Those of you who know me, know that gospel music is not my area of expertise. Aside from Kirk Fraklin, Mary Mary, Yolanda Adams and other “contemporary Christian” artists, I couldn’t tell you much about the genre. With that being said, I was slightly hesitant to review Hostyle Gospel’s latest album, Immortal Combat. Upon listening to the album, however, my qualms soon began to fade, as I realized that while Immortal Combat has an overarching Christian theme, it is, in essence, still a hip-hop CD.

Comprised of Christian MCs, Proverb, King Soloman, and Big Job, the Champaign group, Hostyle Gospel released their second studio album, Immortal Combat, in January of this year.

Upon listening to the album’s opening track, listeners have no idea what to expect judging by the start of the album’s opening track, “Welcome to the Show.” The phrase,  “welcome to the show” is sung, then yelled, and as the rapping begins (about a minute in), we learn, that this is in fact, “not a show.”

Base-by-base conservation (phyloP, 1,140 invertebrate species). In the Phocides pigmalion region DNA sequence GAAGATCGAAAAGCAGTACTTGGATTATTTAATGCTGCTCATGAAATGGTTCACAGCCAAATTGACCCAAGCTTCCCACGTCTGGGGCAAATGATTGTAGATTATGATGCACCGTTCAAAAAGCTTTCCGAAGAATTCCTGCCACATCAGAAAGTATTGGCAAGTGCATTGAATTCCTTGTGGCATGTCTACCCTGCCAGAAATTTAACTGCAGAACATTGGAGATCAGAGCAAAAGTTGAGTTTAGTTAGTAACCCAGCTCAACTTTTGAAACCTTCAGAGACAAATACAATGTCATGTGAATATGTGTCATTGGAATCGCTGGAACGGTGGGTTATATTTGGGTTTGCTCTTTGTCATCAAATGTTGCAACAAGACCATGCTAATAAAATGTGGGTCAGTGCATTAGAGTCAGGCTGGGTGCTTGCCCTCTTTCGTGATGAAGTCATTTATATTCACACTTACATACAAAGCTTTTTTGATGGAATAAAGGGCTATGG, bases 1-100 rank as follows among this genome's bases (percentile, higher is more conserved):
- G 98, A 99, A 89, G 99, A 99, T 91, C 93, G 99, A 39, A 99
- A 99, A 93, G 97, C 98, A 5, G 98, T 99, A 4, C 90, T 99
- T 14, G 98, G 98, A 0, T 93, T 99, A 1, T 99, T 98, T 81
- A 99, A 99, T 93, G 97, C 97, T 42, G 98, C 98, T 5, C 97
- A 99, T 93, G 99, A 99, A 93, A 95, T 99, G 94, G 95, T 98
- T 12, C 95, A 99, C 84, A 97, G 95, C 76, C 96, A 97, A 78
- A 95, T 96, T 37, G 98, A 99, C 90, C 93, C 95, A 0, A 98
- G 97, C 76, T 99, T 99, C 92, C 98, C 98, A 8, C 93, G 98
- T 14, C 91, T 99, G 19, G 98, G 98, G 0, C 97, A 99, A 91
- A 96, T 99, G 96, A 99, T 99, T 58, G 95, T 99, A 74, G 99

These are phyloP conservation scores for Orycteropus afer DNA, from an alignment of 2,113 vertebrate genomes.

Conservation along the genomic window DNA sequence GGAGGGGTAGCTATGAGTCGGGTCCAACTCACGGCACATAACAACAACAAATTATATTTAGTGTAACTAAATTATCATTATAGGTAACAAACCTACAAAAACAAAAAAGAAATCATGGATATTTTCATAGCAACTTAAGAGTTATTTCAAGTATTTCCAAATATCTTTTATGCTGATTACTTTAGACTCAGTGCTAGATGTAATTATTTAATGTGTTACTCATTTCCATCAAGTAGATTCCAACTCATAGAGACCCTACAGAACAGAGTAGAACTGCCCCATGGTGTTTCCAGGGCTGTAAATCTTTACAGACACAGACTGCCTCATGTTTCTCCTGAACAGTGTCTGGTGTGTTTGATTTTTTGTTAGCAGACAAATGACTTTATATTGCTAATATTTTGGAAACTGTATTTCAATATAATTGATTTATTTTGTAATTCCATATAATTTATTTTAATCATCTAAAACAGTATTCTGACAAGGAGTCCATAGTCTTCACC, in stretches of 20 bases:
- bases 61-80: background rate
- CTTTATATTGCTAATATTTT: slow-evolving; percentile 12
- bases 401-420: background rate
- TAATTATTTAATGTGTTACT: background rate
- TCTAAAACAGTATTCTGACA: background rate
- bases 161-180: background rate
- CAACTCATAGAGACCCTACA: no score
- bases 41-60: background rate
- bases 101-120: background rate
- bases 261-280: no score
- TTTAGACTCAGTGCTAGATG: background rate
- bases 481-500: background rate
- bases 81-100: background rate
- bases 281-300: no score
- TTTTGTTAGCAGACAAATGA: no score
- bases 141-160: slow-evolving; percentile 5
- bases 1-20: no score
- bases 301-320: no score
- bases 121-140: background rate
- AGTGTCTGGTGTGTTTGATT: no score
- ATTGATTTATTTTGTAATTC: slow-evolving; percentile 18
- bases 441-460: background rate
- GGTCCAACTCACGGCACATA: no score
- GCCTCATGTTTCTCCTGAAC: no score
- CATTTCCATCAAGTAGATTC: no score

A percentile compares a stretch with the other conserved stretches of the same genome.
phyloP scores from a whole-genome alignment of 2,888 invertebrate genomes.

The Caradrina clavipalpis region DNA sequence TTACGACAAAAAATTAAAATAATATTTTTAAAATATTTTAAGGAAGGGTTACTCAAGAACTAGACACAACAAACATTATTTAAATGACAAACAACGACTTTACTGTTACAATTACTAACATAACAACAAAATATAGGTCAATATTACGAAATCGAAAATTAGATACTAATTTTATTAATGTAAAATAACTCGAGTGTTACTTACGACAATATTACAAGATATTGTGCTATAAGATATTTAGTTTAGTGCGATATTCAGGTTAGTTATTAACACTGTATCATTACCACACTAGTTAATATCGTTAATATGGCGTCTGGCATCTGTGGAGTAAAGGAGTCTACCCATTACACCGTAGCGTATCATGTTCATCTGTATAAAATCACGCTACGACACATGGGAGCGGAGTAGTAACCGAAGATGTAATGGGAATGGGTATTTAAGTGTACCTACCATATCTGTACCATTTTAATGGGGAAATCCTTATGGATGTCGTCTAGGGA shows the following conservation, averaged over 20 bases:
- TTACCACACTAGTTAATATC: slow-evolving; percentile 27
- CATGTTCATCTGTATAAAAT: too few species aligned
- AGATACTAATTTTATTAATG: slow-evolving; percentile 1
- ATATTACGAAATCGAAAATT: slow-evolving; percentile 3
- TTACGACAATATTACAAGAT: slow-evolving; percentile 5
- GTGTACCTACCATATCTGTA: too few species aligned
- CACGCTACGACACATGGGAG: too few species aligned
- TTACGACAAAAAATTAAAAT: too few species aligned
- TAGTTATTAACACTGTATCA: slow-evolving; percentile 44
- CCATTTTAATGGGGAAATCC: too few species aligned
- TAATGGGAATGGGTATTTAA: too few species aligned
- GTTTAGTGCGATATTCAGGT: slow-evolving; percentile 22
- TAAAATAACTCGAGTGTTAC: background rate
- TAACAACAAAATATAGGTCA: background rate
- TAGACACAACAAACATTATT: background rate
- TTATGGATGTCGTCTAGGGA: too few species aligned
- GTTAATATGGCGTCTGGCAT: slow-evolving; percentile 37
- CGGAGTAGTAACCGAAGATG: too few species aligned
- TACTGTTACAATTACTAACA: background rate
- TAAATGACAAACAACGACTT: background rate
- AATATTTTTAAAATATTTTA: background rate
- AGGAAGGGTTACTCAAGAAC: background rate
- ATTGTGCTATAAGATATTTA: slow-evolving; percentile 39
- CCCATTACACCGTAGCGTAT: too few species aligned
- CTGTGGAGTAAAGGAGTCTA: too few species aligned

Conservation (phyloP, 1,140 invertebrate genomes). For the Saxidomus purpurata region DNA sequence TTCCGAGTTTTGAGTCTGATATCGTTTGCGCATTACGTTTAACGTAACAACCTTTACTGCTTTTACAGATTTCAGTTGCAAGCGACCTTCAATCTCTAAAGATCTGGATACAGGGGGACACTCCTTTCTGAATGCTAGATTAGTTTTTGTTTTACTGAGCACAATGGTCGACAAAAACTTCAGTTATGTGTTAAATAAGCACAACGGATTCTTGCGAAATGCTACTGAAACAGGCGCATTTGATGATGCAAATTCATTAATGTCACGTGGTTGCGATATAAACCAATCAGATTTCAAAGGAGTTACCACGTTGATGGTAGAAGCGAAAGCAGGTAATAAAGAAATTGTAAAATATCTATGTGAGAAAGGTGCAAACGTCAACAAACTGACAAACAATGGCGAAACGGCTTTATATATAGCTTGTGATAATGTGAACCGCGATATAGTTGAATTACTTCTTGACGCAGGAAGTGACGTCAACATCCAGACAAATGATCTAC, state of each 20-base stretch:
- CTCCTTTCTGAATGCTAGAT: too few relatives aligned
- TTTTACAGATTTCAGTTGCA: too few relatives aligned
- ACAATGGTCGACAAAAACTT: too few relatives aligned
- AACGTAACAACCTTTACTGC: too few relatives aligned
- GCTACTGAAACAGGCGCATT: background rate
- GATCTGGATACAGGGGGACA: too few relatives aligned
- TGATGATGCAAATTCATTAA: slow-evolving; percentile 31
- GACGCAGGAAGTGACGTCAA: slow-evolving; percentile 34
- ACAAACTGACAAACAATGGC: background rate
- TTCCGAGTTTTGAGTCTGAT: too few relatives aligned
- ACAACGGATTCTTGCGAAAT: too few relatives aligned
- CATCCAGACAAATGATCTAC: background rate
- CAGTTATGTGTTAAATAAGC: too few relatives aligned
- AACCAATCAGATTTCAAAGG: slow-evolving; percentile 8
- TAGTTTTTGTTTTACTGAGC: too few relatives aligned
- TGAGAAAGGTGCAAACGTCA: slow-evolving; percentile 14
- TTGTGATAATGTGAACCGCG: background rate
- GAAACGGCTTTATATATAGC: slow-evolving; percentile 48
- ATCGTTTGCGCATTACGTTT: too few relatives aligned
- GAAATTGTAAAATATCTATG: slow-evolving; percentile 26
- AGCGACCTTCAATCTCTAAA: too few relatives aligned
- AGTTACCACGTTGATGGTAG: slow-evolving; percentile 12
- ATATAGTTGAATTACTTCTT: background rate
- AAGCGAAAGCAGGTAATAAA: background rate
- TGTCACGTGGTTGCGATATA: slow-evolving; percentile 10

Throughout the album, Hostyle Gospel does a great job sonically matching their instrumentals to theme of their lyrics. Numerous times, particularly when listening to “D.H.B.” and “Souljas,”  found myself saying aloud, “this sounds like fight music,” or “this reminds me of something you would hear in a videogame,” only to then remember that the CD is titled Immortal Combat, a play off of the 1990s videogame, Mortal Kombat.

Immortal Combat is an incredibly honest album, as the members manage to rap about their personal relationships with Christ/Christianity, and as a result, they manage to avoid sounding “preachy” (although I did find the interlude between “Tell Stan It’s ON” and “Callin’ Out to To You”  to be sermon-like and out of place, as it did not fit the hip hop feel that present throughout the rest of the album). On my favorite song from the album, “Proverb’s Letter,” Hostyle Gospel call out current chart-topping artists such as Jay-Z, Drake, Rick Ross, and Lil’ Wayne even saying “half the time he’s (Lil’ Wayne) not in his right mind, so I don’t believe him,” (I’m forced to agree, the man admittedly drinks “sizzurp” and goodness knows what else, he’s not a reliable source of much).

It’s certainly refreshing to hear lyrical content that’s not centered on materialistic ideals or illegal activity. I’m sure Hostyle Gospel will have all Christans “throwin’ their C’s up” in no time.

To purchase Immortal Combat, visit Amazon.com.